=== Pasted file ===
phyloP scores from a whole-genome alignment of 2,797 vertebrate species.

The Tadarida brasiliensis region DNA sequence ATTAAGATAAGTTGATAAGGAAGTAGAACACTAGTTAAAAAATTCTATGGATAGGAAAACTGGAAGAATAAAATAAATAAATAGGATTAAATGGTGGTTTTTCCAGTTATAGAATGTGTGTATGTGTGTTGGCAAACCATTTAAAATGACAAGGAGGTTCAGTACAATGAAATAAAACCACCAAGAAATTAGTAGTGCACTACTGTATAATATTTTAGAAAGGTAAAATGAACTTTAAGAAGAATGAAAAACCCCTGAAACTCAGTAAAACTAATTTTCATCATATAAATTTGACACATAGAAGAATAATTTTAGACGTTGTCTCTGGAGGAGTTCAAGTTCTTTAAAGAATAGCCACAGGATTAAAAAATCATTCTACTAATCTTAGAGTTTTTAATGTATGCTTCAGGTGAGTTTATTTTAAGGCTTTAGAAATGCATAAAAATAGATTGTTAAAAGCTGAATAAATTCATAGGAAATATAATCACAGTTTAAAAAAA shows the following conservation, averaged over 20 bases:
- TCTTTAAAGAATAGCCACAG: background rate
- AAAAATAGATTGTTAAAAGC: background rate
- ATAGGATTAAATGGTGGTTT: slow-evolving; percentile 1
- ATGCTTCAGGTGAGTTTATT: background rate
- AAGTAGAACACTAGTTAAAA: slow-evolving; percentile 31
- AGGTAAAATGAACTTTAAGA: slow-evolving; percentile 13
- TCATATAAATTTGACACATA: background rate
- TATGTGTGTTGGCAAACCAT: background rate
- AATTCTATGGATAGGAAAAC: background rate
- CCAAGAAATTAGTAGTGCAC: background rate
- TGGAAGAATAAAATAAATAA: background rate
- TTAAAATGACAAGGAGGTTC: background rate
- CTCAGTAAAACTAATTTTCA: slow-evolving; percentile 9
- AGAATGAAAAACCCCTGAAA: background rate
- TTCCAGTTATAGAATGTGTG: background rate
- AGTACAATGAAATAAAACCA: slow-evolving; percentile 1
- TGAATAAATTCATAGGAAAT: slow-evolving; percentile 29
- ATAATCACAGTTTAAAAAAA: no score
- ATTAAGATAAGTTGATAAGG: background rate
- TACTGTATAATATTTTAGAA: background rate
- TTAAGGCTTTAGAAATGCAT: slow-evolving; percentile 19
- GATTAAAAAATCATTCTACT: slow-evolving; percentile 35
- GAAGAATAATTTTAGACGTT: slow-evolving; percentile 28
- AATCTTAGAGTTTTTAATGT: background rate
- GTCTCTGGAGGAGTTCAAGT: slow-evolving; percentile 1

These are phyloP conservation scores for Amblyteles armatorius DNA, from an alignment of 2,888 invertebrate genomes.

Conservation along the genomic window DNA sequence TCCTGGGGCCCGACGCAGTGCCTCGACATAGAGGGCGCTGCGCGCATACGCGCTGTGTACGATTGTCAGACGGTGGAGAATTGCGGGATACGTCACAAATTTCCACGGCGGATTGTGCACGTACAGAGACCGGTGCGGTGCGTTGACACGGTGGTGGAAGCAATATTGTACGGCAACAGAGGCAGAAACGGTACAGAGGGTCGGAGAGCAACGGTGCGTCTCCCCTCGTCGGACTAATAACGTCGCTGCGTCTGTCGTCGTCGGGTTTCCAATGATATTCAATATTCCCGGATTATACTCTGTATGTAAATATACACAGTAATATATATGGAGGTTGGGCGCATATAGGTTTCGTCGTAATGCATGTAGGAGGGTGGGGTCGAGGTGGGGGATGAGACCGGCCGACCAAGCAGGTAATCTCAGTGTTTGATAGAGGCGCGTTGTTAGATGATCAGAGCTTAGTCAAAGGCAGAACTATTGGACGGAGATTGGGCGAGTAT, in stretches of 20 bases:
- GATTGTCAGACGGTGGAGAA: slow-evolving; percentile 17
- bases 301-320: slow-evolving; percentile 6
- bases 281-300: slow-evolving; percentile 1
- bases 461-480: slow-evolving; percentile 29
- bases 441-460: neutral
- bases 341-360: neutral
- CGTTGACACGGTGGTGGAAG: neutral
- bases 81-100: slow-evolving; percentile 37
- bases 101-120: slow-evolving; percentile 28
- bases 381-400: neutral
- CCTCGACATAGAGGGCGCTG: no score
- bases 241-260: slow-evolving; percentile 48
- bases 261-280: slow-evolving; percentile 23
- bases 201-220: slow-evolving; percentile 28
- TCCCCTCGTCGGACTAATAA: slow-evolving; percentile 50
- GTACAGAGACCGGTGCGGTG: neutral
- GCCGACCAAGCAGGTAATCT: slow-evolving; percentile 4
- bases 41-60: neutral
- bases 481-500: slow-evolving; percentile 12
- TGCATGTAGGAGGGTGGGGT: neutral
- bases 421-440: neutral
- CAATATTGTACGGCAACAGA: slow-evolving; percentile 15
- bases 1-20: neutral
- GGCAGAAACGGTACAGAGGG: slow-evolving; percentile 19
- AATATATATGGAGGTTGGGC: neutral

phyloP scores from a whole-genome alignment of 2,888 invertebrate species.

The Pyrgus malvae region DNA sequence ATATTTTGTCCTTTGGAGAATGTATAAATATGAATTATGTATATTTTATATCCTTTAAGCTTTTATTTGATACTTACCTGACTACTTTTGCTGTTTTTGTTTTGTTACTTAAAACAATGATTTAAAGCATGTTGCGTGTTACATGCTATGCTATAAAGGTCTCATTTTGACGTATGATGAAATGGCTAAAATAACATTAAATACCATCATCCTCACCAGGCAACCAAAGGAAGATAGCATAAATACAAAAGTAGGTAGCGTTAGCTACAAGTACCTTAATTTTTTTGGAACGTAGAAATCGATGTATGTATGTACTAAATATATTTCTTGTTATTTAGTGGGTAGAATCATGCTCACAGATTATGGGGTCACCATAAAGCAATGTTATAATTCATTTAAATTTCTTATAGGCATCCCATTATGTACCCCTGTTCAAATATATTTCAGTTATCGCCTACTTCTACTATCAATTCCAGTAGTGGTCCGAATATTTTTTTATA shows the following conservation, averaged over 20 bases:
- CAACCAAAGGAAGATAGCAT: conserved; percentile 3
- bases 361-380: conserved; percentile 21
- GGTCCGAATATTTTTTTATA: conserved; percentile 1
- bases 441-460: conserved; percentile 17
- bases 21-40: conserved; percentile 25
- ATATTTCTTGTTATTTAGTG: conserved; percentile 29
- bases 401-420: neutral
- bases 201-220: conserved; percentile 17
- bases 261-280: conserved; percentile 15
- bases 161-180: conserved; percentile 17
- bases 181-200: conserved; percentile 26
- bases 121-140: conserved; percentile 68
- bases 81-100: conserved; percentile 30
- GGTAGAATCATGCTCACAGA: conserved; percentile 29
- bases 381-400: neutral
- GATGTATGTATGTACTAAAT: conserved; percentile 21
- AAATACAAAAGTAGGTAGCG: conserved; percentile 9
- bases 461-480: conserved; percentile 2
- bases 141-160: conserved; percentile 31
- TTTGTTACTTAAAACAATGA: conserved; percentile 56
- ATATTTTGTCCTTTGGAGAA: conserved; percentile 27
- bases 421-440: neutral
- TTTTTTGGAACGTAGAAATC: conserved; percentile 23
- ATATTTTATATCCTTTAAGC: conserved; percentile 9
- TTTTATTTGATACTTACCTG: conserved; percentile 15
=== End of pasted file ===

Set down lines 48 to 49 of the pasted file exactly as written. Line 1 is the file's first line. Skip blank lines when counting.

- bases 481-500: slow-evolving; percentile 12
- TGCATGTAGGAGGGTGGGGT: neutral